Do you follow? My terms are opaque precisely because the belief in the objectivity of language is far more treacherous than any other superstition.

I think I follow, but though I understand it is out of my subjectivity I declare "the sun exists", it is objective that the sun exists. Scientifically it is known to high degree what the sun is composed of and how it works, so for me out of my subjectivity to declare that "the sun is a jelly bean and equal in size to a penny", cant it be said that my statement is false? Like wise after coming to the conclusion that the sun=the sun, would it be false/not truth for me to claim that the sun does not exist? Would it be true if I covered my eyes and claimed you did not exist? What if be true if I claimed chopping my head clean off was good for my continued existence? But I think it can be objectively true to claim subjectively that eating food x or nutrient y can be objectively proven to be beneficial to the continuation of ones existence. The main thing about all this that sparked my interest was if subjectivity can be 'true or truth' without being objectively true, what that would mean. And if it cannot, does that mean that every time subjectivity is not objectively true, it is false? And does that mean If subjectivity does completely to a significant extent grasp objectivity, in that moment (ie my comprehension that the sun exists) does my subjectivity becoming objectivity? Just the simple objective knowledge that the sun does exist, thats objective truth, my subjectivity can become objective truth, in those instances?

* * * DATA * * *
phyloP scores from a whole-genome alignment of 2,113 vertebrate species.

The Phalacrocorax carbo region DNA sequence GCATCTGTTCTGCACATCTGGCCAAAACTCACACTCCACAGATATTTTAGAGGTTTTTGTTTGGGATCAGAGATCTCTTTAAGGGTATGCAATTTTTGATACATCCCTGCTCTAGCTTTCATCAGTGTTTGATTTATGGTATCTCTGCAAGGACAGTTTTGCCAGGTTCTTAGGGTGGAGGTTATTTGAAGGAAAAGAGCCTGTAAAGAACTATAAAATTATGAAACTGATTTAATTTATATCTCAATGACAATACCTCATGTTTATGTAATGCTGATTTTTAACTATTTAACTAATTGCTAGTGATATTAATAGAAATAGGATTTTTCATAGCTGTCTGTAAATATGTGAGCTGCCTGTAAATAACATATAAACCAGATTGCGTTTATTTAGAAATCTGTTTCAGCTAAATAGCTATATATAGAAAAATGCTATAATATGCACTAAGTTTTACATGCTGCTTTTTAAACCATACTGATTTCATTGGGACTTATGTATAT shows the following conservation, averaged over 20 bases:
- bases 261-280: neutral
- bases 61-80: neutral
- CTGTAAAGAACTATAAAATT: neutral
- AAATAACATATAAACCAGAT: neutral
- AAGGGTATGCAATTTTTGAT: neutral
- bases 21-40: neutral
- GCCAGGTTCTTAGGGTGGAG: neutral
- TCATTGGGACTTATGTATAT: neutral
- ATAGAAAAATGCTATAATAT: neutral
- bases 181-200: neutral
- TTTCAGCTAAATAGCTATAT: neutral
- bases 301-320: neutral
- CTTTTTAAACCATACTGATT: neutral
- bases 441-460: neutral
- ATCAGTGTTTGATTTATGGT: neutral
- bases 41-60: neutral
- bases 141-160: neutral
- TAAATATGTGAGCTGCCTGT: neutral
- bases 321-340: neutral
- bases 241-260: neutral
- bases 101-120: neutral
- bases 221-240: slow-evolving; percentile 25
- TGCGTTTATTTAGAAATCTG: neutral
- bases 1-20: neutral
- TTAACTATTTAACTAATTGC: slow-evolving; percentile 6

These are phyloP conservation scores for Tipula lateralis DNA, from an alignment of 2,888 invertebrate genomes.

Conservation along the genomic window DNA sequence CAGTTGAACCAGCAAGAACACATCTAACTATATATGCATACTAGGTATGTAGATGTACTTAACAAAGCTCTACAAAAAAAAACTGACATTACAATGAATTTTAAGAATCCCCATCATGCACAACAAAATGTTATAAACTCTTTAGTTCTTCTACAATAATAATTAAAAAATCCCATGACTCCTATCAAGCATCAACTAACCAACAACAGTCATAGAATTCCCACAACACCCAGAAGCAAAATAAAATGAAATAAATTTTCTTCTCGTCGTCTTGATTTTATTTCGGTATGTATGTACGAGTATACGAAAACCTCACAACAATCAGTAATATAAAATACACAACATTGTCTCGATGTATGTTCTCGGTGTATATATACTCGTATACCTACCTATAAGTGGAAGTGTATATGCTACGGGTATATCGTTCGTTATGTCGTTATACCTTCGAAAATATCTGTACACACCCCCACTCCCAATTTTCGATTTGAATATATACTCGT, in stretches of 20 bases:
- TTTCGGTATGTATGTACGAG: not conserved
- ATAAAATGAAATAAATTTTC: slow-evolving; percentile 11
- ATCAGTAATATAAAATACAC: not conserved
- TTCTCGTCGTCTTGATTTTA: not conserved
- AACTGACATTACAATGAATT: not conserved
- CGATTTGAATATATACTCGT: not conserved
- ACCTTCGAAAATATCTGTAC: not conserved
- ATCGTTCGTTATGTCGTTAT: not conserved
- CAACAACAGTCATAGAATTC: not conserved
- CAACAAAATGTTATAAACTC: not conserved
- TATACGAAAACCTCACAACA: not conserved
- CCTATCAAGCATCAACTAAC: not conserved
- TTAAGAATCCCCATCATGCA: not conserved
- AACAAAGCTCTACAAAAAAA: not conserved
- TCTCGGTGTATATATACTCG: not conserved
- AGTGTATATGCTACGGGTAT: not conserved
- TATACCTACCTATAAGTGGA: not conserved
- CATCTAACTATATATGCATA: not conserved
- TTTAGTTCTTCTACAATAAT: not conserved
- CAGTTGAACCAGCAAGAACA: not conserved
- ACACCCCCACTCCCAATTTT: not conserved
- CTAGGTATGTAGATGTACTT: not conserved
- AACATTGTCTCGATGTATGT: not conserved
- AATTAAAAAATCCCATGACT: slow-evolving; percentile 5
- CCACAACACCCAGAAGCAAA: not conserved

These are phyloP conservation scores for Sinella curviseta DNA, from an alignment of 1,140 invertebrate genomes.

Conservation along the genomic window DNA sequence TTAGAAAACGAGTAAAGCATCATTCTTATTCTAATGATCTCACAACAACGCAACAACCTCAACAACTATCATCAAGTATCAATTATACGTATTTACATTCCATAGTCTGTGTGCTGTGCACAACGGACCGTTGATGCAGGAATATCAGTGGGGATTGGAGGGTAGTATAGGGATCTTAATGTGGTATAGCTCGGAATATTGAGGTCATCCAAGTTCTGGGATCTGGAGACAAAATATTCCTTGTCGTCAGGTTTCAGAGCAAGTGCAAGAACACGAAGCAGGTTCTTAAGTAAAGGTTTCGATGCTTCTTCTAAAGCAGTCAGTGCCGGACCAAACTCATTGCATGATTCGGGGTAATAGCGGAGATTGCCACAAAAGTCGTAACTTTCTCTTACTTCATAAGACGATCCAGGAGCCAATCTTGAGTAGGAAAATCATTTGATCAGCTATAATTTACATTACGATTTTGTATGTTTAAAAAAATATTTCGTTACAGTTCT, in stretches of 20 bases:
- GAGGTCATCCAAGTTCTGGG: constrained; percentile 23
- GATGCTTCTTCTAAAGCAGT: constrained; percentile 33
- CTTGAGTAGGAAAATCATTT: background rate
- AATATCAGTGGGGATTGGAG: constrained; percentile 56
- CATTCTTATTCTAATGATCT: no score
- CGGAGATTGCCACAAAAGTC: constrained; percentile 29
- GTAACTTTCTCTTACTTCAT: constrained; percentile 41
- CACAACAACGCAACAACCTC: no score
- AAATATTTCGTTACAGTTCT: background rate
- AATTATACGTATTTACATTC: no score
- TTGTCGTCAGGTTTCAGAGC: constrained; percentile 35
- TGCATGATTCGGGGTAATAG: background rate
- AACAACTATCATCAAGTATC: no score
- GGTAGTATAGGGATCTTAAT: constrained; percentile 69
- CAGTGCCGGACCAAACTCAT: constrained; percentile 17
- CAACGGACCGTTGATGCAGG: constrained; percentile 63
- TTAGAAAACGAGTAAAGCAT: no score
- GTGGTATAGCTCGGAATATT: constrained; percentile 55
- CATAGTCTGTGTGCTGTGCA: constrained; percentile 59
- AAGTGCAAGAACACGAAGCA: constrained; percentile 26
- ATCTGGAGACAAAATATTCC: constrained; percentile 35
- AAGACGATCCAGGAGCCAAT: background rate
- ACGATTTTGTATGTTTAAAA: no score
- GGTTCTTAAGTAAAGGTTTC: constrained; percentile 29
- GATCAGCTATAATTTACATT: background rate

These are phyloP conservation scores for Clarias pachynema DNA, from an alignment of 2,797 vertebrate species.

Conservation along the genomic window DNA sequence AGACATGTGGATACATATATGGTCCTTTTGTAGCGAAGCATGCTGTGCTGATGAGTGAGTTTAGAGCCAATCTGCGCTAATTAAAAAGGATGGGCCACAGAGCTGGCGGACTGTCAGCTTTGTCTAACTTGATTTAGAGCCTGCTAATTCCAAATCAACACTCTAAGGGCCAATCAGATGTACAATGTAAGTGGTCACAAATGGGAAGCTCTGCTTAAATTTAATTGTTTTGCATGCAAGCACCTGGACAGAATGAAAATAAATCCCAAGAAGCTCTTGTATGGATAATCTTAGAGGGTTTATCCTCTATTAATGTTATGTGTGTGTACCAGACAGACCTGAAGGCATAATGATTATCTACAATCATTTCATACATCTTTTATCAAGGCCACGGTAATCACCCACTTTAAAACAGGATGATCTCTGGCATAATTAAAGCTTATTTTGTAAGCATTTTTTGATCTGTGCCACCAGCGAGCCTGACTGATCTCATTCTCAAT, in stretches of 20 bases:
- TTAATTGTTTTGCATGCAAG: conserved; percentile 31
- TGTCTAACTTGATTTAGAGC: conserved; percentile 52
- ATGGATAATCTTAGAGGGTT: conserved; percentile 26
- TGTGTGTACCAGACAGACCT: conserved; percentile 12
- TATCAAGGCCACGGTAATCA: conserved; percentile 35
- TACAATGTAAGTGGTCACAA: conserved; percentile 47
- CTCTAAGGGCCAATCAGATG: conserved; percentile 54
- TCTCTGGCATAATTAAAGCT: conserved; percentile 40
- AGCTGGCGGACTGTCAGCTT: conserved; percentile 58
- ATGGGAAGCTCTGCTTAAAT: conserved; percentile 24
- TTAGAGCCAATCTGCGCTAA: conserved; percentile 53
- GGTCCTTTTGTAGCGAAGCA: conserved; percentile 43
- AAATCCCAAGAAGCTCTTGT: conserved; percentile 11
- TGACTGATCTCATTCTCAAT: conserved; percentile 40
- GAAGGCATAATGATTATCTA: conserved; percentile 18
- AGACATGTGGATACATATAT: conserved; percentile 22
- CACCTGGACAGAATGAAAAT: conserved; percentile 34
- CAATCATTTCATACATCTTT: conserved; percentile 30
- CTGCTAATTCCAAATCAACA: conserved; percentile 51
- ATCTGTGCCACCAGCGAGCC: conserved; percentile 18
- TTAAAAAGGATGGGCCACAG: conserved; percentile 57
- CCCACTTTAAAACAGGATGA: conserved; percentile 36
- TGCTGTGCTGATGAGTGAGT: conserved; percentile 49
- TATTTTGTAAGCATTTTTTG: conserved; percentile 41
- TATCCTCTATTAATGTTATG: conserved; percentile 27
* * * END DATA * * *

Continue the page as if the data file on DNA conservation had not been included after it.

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PostSubject: Re: Truth and value Sat Jan 25, 2014 2:30 am Reply with quote Edit/Delete this post Delete this post View IP address of poster
Fixed Cross wrote:
"The ultimate value" is necessarily extremely particular, not a basic or universal value. So far nature has produced no greater values (values valued most powerfully and highly) than a "Caesar" or "Jesus" or "Mohammed" - "Rembrandt" isn't a value in this sense, nor is "Mozart" - these are man who produced values, not men whose self-valuing became a standard for other self-valuings. The whole point of Christianity is this dude called Jesus. His archetypical actions are interesting only because he was so impressive to people around him. All actions will appear archetypical if the one who performs them is an archetype. This is the type of existence that employs the scientific method, which may be perceived as the greatest value, to an end. Science allows for many values to exist - it is almost a meta-value. But our belief in science does no justice to the sheer will implicit in enforcing the method on our surroundings. Scientists select like no animal has ever selected - the narrowness of the scientists threshold for truth is unprecedented, which means that the power he derives is done by excluding almost all information about what he is studying. His knowledge is of the smallest parts, and the limit to his knowledge is that which keeps the smallest parts together. (gravity, EM, forces).